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What is a protocol and how is it used in scientific research and review?

(Excerpted from “Designing your Research for Speedy IRB Approval
Paul W. Stewart, PhD, Professor of Biostatistics, UNC-CH)

  • A Master Protocol Document (‘MPD’ or ‘protocol’) is a repository for accumulated ideas, information, literature review, and references. It is a working document that specifies all the details, algorithms, procedures, strategies, and plans for study conduct, and serves as a master source of text used for reference and guidance. Beginning in the earliest stages of study planning, it is highly efficient to use a MPD template as a tool for collecting ideas, references, information, and evolving text for subsequent use in grant proposals, IRB applications, and publications.
  • Increasingly, funders, IRBs, and journals are requiring submission of a protocol as part of their review processes. For example: “The Good Clinical Practice (GCP) guidelines of the International Council for Harmonization (ICH E3 GCP 6) require a research protocol for any study that involves human participants. In addition, Title 21 Part 312 of the Code of Federal Regulations (21 CFR 312) describes both a research protocol and protocol amendments for studies conducted under an Investigational New Drug application.”NDAT GCP
  • All phases and sizes of studies should have a protocol that describes the essential elements of sound research practices – background/rationale, objectives, specific aims, study design, procedures, data collection/validity/quality, safety monitoring/management, a rationale for the chosen sample size choice, and a complete and adequately-detailed statistical analysis plan for each specific aim. The MPD should be as simple or as complex as the study it represents.
  • A grant proposal or IRB application cannot be substituted for an MPD because they do not provide comprehensive detail. A grant proposal is meant to convince funders of the need, relevance and innovation of a research concept as well as the suitability of the research setting and investigators. An IRB application is intended to describe the planned study procedures, related risks and benefits, how participants’ identities and data will be protected, the informed consent process, and other issues related to protection of human subjects. A study protocol details all these aspects of the research project, with special focus on clearly stated aims, specification of outcome measures and other variables of interest along with their units of measure (or the range of valid values if the variable is categorical), comprehensive description of the data to be collected, a rationale for the chosen sample size, and aim-specific statistical analysis strategies and methods to be used to analyze data.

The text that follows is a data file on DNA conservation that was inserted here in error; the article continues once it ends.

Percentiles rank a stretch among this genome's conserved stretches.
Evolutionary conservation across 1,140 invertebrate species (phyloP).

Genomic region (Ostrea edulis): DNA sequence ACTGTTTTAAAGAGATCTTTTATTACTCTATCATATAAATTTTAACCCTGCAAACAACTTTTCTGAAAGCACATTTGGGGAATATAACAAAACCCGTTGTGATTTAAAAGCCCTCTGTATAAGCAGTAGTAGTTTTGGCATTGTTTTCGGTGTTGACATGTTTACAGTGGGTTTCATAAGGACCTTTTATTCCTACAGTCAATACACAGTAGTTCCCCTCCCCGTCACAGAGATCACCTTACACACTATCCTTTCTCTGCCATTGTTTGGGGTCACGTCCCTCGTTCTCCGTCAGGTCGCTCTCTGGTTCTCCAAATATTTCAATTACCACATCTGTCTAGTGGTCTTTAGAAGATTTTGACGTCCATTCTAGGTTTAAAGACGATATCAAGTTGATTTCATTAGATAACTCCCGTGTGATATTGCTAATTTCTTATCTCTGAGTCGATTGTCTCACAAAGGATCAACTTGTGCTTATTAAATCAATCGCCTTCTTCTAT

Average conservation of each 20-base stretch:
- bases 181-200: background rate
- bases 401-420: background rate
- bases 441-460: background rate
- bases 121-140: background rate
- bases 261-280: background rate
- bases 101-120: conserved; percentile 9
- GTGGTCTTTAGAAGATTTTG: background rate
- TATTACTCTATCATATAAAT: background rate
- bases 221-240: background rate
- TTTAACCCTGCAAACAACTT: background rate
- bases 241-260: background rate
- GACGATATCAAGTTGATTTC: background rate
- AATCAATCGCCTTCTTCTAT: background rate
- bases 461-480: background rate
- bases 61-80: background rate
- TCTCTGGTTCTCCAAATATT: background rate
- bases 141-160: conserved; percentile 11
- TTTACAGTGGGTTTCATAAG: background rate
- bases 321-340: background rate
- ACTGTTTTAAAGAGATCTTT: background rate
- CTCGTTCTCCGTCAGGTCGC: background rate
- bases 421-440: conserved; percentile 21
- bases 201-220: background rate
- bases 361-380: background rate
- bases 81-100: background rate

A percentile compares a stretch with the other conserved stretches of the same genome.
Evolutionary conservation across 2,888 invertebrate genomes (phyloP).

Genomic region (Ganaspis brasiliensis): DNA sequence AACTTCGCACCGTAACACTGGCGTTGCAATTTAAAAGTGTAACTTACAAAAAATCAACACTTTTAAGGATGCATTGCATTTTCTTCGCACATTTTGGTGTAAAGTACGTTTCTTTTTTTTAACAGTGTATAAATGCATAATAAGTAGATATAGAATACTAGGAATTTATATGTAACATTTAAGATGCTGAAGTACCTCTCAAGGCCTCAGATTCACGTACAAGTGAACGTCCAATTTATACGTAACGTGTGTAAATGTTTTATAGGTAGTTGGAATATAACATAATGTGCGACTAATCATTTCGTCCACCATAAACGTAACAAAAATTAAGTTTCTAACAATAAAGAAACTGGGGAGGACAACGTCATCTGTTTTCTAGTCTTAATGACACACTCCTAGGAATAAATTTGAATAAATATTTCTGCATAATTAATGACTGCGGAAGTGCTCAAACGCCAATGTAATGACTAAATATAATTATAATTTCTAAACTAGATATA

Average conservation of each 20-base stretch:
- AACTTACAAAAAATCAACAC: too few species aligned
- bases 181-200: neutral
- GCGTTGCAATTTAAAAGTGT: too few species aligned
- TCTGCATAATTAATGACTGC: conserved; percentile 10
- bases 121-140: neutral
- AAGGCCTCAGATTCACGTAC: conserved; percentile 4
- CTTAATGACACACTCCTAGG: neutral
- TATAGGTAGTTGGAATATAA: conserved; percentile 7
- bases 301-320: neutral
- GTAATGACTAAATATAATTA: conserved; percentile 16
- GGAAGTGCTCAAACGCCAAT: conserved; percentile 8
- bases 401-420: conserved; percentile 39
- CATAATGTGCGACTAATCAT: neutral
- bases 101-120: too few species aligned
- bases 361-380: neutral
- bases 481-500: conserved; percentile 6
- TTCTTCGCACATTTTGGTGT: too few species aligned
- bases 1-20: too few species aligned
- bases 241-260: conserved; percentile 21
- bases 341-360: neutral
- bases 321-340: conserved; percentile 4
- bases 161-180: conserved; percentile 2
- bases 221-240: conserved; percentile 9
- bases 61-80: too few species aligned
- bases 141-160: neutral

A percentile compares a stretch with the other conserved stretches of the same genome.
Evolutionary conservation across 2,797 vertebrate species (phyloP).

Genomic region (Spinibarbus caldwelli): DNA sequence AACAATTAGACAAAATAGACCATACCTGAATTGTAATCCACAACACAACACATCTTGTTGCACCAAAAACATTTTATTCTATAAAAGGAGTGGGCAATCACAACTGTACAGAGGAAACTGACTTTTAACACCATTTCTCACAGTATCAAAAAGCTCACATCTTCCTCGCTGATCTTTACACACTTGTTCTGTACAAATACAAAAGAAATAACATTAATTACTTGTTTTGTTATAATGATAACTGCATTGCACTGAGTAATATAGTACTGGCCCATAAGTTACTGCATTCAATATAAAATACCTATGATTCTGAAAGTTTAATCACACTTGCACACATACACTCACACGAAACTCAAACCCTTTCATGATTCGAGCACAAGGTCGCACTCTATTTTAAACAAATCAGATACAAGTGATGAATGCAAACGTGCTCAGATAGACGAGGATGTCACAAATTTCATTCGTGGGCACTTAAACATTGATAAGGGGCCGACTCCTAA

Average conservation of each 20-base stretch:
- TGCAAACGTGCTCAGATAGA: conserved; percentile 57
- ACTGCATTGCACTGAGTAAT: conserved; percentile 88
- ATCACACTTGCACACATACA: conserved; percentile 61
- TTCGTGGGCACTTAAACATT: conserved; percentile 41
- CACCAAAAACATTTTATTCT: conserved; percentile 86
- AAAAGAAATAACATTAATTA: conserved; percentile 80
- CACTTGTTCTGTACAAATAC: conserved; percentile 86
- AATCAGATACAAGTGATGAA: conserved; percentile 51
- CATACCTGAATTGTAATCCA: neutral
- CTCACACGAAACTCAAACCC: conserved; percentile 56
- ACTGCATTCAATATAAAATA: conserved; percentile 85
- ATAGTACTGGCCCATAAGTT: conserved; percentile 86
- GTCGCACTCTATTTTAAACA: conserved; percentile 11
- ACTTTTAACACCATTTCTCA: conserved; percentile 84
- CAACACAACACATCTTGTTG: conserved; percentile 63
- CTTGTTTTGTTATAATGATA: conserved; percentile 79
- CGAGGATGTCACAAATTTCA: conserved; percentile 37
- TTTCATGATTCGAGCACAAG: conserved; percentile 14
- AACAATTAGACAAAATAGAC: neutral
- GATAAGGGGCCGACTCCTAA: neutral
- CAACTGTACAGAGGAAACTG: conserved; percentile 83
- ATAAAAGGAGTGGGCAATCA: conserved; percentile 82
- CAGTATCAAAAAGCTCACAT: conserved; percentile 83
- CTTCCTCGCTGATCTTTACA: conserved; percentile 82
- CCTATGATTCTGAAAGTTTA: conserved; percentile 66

• In the MPD, the specific aims, study design, variables of interest, and aim-specific statistical analysis plans should be aligned; e.g., if assessing feasibility is a specific aim, then the protocol should specify outcome measures and plans for analysis of feasibility data.
  • Protocol reviewers are tasked with assuring that studies involving human subjects are founded on good science, are reasonable in terms of participant burden, and will yield valuable information to better understand, diagnose, treat or manage a disease, condition, or behavior. A comprehensive and carefully constructed MPD is a sign to others that the investigative team takes seriously their scientific and ethical responsibility to participants, funders, and their institution.